2018 a record year for multifamily lending

2019 multifamily lending update
by Team Stessa, posted in Newsletter

Jann Swanson of Mortgage News Daily reported this week that multifamily lending had a record year in 2018. “Commercial and multifamily mortgage bankers closed $573.9 billion in loans during the year according to results from a Mortgage Bankers Association (MBA) survey. The total represents an 8% increase from the volume in 2017.” The largest share of this went to multifamily lending, at $266.4 billion, followed by office and retail properties coming in second and third.

Bonnie Sinnock of National Mortgage News chimed in on the news, reporting that “Solid fundamentals, growing property values, low interest rates, and strong appetites from both borrowers and lenders all helped drive an 8% increase in recorded multifamily lending from a year ago.” Here are all 2018 commercial loans closed by property type, with multifamily leading the charge at 46%:

Source: National Mortgage News

Freddie and Fannie update

Fannie Mae and Freddie Mac were back in the news this week with Katy O’Donnell from Politico reporting that the U.S. Senate confirmed Mark Calabria as the new director of the Federal Housing Finance Agency. This places a “libertarian economist” at the front of President Trump’s efforts to overhaul the housing finance system. This is a five-year term at the housing agency, which oversees Fannie Mae and Freddie Mac.

Austin Weinstein of Bloomberg joined the conversation by reporting that “The new chief regulator for Fannie Mae and Freddie Mac says he takes the role with a “great sense of urgency” to address the biggest piece of unfinished business from the 2008 financial crisis: U.S. control of the mortgage-finance giants.” This is the single biggest reform the Trump Administration wants addressed with Fannie Mae and Freddie Mac, who have returned to profitability since the 2008 credit crisis.

But the U.S. government’s conservatorship over these institutions may not be the only reform in the works—changes are coming as Andrew Ackerman and Nick Timiraos from The Wall Street Journal report. In a quote from Mr. Calabria, he notes that “The foundations of our mortgage finance system remain vulnerable, and we must not let this opportunity for reform pass.”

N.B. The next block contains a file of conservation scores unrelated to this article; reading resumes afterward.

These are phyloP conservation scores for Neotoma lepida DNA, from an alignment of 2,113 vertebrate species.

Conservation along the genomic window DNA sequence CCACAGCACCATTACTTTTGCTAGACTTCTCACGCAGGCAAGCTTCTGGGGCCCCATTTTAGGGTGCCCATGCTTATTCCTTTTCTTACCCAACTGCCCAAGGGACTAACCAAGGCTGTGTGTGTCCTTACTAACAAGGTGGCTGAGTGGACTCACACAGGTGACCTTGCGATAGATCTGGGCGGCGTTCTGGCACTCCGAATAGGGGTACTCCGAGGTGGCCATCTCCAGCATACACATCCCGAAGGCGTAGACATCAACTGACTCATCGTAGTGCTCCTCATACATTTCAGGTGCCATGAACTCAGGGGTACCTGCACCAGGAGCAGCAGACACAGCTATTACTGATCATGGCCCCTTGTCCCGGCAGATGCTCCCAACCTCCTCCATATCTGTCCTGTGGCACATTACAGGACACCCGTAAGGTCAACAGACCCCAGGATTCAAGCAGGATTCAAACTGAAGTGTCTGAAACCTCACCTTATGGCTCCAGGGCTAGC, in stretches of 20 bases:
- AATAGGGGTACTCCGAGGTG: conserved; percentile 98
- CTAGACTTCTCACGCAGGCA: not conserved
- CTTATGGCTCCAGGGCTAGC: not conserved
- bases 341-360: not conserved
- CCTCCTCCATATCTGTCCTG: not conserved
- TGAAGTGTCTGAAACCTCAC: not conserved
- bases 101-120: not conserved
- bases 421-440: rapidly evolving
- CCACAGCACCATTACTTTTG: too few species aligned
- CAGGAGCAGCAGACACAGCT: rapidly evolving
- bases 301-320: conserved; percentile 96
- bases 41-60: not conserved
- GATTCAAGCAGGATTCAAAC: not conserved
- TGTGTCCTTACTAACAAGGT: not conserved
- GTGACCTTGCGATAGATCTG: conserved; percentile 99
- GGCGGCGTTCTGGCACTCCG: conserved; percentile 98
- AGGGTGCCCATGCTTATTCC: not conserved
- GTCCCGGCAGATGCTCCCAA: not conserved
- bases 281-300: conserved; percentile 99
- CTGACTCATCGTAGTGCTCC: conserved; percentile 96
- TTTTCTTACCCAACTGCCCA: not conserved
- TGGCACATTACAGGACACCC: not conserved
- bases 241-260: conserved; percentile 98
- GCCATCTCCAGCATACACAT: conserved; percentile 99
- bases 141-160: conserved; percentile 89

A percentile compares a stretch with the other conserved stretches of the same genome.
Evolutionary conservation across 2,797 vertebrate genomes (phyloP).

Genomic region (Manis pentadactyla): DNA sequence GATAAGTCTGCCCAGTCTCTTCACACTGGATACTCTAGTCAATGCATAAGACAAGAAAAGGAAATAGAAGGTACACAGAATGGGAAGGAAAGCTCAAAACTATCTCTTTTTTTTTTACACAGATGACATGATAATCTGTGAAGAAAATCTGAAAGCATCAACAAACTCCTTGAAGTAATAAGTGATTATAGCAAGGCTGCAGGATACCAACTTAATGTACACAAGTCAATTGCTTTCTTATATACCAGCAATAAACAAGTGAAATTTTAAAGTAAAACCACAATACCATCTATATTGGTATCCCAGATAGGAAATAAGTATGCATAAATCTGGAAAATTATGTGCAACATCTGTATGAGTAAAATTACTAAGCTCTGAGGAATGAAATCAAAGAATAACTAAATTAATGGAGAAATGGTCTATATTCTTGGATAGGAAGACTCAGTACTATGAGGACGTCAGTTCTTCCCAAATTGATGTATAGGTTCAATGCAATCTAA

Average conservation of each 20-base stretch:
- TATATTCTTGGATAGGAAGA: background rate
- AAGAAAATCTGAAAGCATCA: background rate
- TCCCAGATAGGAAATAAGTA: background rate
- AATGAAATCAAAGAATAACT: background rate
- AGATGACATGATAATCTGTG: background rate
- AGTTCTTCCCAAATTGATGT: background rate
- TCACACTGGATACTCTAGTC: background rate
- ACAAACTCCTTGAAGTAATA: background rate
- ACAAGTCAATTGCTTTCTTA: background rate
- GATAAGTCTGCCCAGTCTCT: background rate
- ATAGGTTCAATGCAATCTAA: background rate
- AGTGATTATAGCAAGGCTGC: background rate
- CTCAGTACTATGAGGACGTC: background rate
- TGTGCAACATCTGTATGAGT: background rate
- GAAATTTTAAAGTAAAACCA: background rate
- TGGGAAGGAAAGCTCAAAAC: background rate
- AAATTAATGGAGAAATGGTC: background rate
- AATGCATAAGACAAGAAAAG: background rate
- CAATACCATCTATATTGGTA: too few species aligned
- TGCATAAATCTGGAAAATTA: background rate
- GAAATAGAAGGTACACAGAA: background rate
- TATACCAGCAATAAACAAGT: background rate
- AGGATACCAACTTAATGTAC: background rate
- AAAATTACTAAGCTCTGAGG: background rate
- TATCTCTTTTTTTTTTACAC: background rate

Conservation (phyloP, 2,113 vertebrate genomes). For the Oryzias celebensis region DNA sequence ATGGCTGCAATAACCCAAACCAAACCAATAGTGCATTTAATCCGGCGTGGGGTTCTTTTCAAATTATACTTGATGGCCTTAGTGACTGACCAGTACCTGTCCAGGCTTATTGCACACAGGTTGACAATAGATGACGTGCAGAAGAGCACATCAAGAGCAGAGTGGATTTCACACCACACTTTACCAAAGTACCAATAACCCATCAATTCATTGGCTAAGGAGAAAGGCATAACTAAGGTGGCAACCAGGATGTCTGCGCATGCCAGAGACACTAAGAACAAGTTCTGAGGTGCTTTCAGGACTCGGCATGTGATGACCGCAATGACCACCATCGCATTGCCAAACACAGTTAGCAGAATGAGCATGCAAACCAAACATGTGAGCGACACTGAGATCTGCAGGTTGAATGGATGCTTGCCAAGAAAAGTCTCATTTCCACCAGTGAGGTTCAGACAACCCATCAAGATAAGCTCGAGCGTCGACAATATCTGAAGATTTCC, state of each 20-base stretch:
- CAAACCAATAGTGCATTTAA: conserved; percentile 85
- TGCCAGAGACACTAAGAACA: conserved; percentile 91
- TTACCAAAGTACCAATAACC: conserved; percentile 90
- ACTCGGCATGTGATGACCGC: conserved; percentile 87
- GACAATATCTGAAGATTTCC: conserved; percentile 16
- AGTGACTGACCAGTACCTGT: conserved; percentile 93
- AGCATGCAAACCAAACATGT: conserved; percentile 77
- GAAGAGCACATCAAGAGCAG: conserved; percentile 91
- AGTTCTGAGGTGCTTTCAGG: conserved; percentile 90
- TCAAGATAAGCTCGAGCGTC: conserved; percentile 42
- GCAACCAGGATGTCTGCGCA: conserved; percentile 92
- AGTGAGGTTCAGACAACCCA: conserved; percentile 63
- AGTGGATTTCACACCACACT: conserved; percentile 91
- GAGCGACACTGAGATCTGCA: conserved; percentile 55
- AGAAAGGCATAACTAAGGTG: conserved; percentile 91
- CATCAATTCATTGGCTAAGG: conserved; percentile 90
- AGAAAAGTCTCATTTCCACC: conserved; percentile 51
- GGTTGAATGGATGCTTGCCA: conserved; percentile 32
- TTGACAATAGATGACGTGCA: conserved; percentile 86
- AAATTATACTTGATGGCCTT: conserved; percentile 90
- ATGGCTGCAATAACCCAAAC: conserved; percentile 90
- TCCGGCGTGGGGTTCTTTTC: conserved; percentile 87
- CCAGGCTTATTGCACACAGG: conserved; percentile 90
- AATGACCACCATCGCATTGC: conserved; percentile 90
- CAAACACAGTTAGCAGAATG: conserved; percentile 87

Short-term rental regulation

There was a flurry of activity on the short-term rental front this week, with news from across the U.S. that will be of interest to real estate investors operating in this space. To start, Todd Prince from the Las Vegas Review reported that according to a new report, hotels along the strip lost $150 million in revenue in 2018 as more Las Vegas tourists book through short-term accommodations platforms like Airbnb.

In New York, Danielle Wallace of Fox News reports that lawmakers announced a new bill that would regulate home-sharing platforms. “The proposed legislation would restrict New Yorkers from listing more than one property on home sharing sites…and all short-term rental properties would be required to be registered with the state.”

Zeninjor Enwemeka of WBUR reports that Boston municipal officials aren’t happy with the result of regulations seeking to ensure short-term rental owners register with the city. Since the Jan. 1 regulations were introduced, “Boston residents who rent out their homes through websites like Airbnb and HomeAway have been required to register with the city.” The city has only received 150 applications—Airbnb alone accounts for over 6,300 units across Boston.

Chris Otts from WDRB in Louisville reports that in the latest version of changes to that city’s regulations, that short-term rentals would have to be at least “600 feet apart in residential areas.” Current short-term rentals in that city would be grandfathered under the new rules, however new units would be required to fulfill the 600-foot requirement.

Mobile homes heating up

Finally, it was a busy week for the mobile home industry, starting with the popular HBO show, Last Week Tonight With John Oliver, publishing a segment on malpractice in the mobile home sector.

Humor aside, the mobile home industry is facing growing interest from larger players, with Champaign Williams of Bisnow reporting this week that private equity giant Blackstone Group has made its first investment in mobile homes with the purchase of 14 communities. Blackstone purchased these parks from Toronto-based Tricon Capital Group Inc at a value of $172M.

Carey L. Biron from Reuters adds to the discussion, reporting that mobile home parks are the largest unsubsidized form of affordable housing in the U.S., and that has big players—like Blackstone—interested. This has the price of mobile home communities rising, pricing out smaller investors.